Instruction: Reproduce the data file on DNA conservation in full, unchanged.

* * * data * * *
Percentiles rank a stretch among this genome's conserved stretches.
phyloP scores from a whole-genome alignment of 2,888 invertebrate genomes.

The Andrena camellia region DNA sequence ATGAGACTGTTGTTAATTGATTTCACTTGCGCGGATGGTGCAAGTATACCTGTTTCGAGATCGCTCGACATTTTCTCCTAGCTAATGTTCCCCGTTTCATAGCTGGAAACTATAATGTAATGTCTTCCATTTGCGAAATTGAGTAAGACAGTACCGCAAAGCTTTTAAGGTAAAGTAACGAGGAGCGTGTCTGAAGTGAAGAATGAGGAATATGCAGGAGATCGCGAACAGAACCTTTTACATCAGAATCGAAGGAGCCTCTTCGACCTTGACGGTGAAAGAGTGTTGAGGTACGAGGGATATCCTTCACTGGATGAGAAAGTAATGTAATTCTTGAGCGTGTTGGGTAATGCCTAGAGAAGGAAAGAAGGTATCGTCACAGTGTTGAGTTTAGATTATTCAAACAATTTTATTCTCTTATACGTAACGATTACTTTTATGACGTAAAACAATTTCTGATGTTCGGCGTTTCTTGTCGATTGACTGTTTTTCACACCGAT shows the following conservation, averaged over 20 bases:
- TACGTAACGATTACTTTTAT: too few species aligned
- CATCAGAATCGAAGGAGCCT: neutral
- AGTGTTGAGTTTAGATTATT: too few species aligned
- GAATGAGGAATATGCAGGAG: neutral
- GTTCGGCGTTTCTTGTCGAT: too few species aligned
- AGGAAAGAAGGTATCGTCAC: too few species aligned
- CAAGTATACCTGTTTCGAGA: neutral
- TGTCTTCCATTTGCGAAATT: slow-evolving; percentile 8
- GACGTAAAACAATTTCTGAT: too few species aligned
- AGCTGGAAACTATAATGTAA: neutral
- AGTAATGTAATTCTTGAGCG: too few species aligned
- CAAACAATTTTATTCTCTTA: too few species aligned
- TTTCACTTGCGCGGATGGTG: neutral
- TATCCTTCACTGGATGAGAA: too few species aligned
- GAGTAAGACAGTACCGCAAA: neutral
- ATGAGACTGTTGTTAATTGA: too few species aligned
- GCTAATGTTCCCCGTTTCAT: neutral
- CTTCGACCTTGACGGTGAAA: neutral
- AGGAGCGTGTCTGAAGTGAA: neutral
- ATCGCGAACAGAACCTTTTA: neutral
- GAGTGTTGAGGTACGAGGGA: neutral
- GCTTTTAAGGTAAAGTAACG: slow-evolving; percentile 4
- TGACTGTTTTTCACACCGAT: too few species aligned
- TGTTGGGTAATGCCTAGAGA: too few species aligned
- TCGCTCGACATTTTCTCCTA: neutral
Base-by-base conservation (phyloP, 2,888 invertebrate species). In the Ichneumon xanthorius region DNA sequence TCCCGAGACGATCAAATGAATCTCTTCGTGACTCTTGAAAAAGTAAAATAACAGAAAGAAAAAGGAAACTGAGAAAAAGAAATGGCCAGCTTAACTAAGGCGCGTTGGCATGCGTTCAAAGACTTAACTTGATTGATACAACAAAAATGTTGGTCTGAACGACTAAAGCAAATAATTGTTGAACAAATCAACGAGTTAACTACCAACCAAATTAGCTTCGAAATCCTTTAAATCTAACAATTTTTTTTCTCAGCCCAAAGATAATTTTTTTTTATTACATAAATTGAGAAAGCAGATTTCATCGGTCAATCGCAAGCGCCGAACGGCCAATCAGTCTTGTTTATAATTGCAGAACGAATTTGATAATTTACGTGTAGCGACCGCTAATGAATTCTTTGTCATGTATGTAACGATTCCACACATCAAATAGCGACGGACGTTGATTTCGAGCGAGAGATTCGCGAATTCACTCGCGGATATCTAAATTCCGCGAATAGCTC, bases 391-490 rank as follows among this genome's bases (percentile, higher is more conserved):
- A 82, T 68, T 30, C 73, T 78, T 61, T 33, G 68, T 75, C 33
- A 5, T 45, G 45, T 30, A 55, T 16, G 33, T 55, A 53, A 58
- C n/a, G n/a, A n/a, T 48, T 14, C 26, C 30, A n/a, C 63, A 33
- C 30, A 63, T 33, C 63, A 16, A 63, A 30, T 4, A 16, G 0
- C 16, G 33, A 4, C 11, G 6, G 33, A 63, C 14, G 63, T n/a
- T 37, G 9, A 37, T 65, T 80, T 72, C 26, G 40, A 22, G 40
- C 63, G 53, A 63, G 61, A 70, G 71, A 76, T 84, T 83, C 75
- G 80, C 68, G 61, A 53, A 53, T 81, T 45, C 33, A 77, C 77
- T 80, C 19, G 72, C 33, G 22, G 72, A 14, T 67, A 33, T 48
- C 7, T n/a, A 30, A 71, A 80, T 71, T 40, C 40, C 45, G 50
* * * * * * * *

Percentiles rank a stretch among this genome's conserved stretches.
phyloP scores from a whole-genome alignment of 2,888 invertebrate genomes.

The Andrena camellia region DNA sequence ATGAGACTGTTGTTAATTGATTTCACTTGCGCGGATGGTGCAAGTATACCTGTTTCGAGATCGCTCGACATTTTCTCCTAGCTAATGTTCCCCGTTTCATAGCTGGAAACTATAATGTAATGTCTTCCATTTGCGAAATTGAGTAAGACAGTACCGCAAAGCTTTTAAGGTAAAGTAACGAGGAGCGTGTCTGAAGTGAAGAATGAGGAATATGCAGGAGATCGCGAACAGAACCTTTTACATCAGAATCGAAGGAGCCTCTTCGACCTTGACGGTGAAAGAGTGTTGAGGTACGAGGGATATCCTTCACTGGATGAGAAAGTAATGTAATTCTTGAGCGTGTTGGGTAATGCCTAGAGAAGGAAAGAAGGTATCGTCACAGTGTTGAGTTTAGATTATTCAAACAATTTTATTCTCTTATACGTAACGATTACTTTTATGACGTAAAACAATTTCTGATGTTCGGCGTTTCTTGTCGATTGACTGTTTTTCACACCGAT shows the following conservation, averaged over 20 bases:
- TACGTAACGATTACTTTTAT: too few species aligned
- CATCAGAATCGAAGGAGCCT: neutral
- AGTGTTGAGTTTAGATTATT: too few species aligned
- GAATGAGGAATATGCAGGAG: neutral
- GTTCGGCGTTTCTTGTCGAT: too few species aligned
- AGGAAAGAAGGTATCGTCAC: too few species aligned
- CAAGTATACCTGTTTCGAGA: neutral
- TGTCTTCCATTTGCGAAATT: slow-evolving; percentile 8
- GACGTAAAACAATTTCTGAT: too few species aligned
- AGCTGGAAACTATAATGTAA: neutral
- AGTAATGTAATTCTTGAGCG: too few species aligned
- CAAACAATTTTATTCTCTTA: too few species aligned
- TTTCACTTGCGCGGATGGTG: neutral
- TATCCTTCACTGGATGAGAA: too few species aligned
- GAGTAAGACAGTACCGCAAA: neutral
- ATGAGACTGTTGTTAATTGA: too few species aligned
- GCTAATGTTCCCCGTTTCAT: neutral
- CTTCGACCTTGACGGTGAAA: neutral
- AGGAGCGTGTCTGAAGTGAA: neutral
- ATCGCGAACAGAACCTTTTA: neutral
- GAGTGTTGAGGTACGAGGGA: neutral
- GCTTTTAAGGTAAAGTAACG: slow-evolving; percentile 4
- TGACTGTTTTTCACACCGAT: too few species aligned
- TGTTGGGTAATGCCTAGAGA: too few species aligned
- TCGCTCGACATTTTCTCCTA: neutral
Base-by-base conservation (phyloP, 2,888 invertebrate species). In the Ichneumon xanthorius region DNA sequence TCCCGAGACGATCAAATGAATCTCTTCGTGACTCTTGAAAAAGTAAAATAACAGAAAGAAAAAGGAAACTGAGAAAAAGAAATGGCCAGCTTAACTAAGGCGCGTTGGCATGCGTTCAAAGACTTAACTTGATTGATACAACAAAAATGTTGGTCTGAACGACTAAAGCAAATAATTGTTGAACAAATCAACGAGTTAACTACCAACCAAATTAGCTTCGAAATCCTTTAAATCTAACAATTTTTTTTCTCAGCCCAAAGATAATTTTTTTTTATTACATAAATTGAGAAAGCAGATTTCATCGGTCAATCGCAAGCGCCGAACGGCCAATCAGTCTTGTTTATAATTGCAGAACGAATTTGATAATTTACGTGTAGCGACCGCTAATGAATTCTTTGTCATGTATGTAACGATTCCACACATCAAATAGCGACGGACGTTGATTTCGAGCGAGAGATTCGCGAATTCACTCGCGGATATCTAAATTCCGCGAATAGCTC, bases 391-490 rank as follows among this genome's bases (percentile, higher is more conserved):
- A 82, T 68, T 30, C 73, T 78, T 61, T 33, G 68, T 75, C 33
- A 5, T 45, G 45, T 30, A 55, T 16, G 33, T 55, A 53, A 58
- C n/a, G n/a, A n/a, T 48, T 14, C 26, C 30, A n/a, C 63, A 33
- C 30, A 63, T 33, C 63, A 16, A 63, A 30, T 4, A 16, G 0
- C 16, G 33, A 4, C 11, G 6, G 33, A 63, C 14, G 63, T n/a
- T 37, G 9, A 37, T 65, T 80, T 72, C 26, G 40, A 22, G 40
- C 63, G 53, A 63, G 61, A 70, G 71, A 76, T 84, T 83, C 75
- G 80, C 68, G 61, A 53, A 53, T 81, T 45, C 33, A 77, C 77
- T 80, C 19, G 72, C 33, G 22, G 72, A 14, T 67, A 33, T 48
- C 7, T n/a, A 30, A 71, A 80, T 71, T 40, C 40, C 45, G 50